My theory is that humans have an amazing ability to use acoustics to generate sounds using all sorts of natural effects like reverberation and resonance. These can add depth and warmth to music and the spoken word. However, all of human intuition falls apart when we need to convert analog to digital and understand how audio works in the digital domain. It becomes a very unintuitive process.
Case in point is the amount of microphones for far field devices. If we had more ears, could humans hear better? We apply magic to the “D” of DSP and assume it should be capable of pulling off amazing fetes. (It’s the algorithm tested against a specific STT with specific microphones and measuring word error rate that can tell whether the combination is good and really nothing else).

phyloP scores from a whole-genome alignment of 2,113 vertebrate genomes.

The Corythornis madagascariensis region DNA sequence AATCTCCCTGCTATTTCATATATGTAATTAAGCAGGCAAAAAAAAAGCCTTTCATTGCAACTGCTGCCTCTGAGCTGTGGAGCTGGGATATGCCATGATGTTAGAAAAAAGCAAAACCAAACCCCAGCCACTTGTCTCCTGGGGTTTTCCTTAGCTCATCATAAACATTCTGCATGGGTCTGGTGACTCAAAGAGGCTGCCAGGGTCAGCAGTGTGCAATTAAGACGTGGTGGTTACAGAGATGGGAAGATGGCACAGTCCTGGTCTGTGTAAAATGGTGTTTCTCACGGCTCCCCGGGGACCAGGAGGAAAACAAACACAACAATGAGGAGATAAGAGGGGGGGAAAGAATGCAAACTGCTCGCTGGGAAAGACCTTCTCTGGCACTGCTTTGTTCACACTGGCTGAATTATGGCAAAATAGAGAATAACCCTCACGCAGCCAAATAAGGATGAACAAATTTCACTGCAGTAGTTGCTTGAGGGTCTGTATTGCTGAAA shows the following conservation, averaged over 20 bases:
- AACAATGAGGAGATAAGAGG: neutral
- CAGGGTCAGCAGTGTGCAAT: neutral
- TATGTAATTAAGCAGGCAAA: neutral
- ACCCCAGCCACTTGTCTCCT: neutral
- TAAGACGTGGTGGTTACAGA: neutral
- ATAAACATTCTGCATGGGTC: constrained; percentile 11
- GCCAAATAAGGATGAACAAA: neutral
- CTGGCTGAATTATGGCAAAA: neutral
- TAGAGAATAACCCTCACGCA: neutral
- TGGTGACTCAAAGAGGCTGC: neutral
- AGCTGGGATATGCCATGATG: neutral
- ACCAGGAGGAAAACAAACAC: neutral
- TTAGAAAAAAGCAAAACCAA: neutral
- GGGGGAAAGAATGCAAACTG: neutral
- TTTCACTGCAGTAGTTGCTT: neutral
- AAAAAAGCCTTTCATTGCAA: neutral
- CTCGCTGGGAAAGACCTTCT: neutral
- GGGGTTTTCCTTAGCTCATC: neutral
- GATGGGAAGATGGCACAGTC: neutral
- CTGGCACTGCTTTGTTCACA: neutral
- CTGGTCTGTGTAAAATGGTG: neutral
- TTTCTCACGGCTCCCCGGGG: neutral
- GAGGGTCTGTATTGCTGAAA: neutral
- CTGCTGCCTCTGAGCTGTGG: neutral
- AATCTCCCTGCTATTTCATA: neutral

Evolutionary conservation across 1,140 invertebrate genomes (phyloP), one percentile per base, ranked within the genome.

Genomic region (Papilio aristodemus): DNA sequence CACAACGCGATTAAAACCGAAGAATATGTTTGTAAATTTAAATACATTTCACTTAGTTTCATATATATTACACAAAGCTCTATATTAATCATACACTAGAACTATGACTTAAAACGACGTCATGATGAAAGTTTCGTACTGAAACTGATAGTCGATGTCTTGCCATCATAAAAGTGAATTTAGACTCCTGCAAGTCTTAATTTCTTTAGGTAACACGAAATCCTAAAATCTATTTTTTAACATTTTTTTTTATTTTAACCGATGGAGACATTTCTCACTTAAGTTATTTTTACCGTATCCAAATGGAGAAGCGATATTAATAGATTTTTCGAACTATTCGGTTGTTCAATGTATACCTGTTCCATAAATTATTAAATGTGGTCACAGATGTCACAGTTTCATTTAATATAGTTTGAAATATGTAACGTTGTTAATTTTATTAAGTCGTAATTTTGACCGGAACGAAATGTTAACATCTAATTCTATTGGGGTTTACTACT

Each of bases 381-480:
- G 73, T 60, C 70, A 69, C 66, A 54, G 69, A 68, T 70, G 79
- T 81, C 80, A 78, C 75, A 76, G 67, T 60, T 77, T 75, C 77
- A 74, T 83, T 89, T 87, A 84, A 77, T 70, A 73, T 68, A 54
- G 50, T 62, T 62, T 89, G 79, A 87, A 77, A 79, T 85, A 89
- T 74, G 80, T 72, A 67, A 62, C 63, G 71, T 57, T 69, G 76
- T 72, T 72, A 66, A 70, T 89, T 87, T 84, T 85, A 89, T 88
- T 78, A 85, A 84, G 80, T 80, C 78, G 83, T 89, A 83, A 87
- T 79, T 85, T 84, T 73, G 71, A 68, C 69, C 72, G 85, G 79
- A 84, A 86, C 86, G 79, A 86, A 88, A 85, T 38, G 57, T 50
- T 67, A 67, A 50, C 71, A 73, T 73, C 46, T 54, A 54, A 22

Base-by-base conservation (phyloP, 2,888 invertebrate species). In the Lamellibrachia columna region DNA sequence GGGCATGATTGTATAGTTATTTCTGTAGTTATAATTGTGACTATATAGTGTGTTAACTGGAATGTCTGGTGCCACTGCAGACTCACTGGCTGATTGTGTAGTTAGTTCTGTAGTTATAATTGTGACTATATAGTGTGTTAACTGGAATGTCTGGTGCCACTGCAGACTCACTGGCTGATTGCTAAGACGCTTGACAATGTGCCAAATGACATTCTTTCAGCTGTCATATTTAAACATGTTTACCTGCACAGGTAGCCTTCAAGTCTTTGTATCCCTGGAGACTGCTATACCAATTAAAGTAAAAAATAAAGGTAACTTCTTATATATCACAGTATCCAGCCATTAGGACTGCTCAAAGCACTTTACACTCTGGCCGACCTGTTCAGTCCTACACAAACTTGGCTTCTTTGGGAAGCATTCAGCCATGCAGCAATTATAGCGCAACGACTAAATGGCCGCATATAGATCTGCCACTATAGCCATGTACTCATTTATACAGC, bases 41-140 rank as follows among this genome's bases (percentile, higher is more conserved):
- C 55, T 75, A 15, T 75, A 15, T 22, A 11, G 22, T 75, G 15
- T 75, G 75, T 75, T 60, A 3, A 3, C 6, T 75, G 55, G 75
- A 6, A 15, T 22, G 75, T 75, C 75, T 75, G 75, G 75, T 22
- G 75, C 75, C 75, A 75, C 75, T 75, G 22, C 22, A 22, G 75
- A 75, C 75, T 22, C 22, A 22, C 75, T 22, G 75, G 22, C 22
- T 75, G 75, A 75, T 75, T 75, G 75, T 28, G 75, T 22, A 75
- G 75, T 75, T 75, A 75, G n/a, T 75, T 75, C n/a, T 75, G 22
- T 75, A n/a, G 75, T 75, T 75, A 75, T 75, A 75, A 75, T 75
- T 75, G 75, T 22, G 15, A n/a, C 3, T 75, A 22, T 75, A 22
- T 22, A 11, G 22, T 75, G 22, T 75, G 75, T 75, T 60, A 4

Another misconception is around microphone separation distances. We think a larger array means more far field (maybe this is a cultural bias that was formed by the SETI program and the use of a radio telescopes located thousands of kilometers apart) but there is an optimization of distance, orientation, and geometry that is unique to each DSP algorithm. Sometimes this optimization is known and programmed into the DSP code and sometimes it needs to be determined empirically.
The combination of the large number of variables of audio processing and the physics of audio means that there are many little things that can go wrong in building a far field voice device.